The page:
Diane Cook

The second is actually the foreword written by my doctor and medical adviser for the book, Benzi Kluger.  I was extraordinarily moved by his comments:

The first time I met Kirk Hall was in November of 2008. In retrospect, I think it is fair to say that this meeting shaped both of our lives in ways that neither of us would have predicted at the time. I think it is also fair to say that it began a relationship that has moved far beyond what I learned about in medical school classes on communication as the "doctor-patient relationship."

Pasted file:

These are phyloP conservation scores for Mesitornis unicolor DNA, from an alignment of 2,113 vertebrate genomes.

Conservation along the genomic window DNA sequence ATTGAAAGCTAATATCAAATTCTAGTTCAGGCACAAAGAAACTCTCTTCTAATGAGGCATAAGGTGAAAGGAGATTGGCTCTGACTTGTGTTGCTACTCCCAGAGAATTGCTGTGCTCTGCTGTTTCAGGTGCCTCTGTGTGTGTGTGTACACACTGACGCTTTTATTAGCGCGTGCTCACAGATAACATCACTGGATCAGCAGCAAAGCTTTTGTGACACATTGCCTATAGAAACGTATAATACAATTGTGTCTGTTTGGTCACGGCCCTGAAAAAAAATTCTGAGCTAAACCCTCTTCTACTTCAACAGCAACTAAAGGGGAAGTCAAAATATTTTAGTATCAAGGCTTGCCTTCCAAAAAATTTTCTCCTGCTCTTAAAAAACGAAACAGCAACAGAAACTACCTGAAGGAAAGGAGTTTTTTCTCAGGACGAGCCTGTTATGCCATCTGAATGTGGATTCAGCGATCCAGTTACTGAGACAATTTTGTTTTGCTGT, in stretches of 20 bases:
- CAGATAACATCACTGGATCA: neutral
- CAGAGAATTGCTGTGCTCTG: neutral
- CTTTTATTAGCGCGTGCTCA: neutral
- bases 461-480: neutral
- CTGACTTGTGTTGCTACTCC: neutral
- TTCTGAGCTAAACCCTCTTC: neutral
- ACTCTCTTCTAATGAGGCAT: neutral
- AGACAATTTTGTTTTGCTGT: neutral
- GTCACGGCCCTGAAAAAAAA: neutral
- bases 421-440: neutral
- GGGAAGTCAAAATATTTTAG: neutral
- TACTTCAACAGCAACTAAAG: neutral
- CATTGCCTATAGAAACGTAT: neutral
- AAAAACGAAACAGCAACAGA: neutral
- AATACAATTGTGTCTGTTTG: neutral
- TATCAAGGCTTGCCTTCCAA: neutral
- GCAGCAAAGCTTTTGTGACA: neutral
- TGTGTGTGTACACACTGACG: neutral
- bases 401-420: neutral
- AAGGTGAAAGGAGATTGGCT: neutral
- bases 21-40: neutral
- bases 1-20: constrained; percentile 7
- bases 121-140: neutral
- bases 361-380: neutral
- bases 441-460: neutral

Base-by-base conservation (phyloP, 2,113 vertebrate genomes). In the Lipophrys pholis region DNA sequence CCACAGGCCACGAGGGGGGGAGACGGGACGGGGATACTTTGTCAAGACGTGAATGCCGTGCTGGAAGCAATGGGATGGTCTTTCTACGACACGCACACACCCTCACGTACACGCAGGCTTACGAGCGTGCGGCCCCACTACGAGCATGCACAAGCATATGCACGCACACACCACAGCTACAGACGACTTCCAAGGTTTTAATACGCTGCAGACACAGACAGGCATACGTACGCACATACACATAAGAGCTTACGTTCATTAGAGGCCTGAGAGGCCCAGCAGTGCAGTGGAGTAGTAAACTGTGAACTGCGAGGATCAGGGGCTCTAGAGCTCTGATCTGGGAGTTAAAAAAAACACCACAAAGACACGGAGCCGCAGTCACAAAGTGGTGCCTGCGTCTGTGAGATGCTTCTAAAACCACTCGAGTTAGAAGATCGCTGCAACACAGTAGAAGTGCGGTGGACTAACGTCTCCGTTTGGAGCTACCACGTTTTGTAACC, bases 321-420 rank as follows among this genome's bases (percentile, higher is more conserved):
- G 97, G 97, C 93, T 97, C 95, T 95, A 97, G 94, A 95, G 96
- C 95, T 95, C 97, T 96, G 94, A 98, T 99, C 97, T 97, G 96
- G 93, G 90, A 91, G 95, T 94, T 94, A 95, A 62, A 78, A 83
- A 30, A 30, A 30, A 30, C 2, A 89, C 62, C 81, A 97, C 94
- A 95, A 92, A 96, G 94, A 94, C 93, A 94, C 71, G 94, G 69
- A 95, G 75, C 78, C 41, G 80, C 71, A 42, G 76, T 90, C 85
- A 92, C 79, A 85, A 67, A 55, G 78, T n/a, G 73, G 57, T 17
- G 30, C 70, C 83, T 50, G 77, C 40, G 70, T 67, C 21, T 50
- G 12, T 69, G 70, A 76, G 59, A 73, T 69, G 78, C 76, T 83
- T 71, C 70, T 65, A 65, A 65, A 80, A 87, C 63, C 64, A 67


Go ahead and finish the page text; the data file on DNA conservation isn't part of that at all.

I was just four months into my grown-up job as an assistant professor of neurology at the University of Colorado following more than ten years of school, residency, and fellowships. Despite all this preparatory work, I was still very much in the midst of figuring out what I was doing with my career. Still, I was not totally without direction. Having done fellowships in behavioral neurology (the neurology of problems with thinking, memory, and behavior, particularly dementia) and movement disorders (the neurology of problems with motor control, including tremor and Parkinson's disease), I was committed to doing work at the crossroads of these two fields. Being done with training meant that it was now up to me to determine what that further work would look like. I had just started doing research on non-motor symptoms in Parkinson's disease. Although this may sound focused, non-motor symptoms refers to any and all symptoms other than shaking, slowness, and stiffness (e.g., thinking and memory problems, hallucinations, depression, anxiety, constipation, pain, fatigue, insomnia, etc.).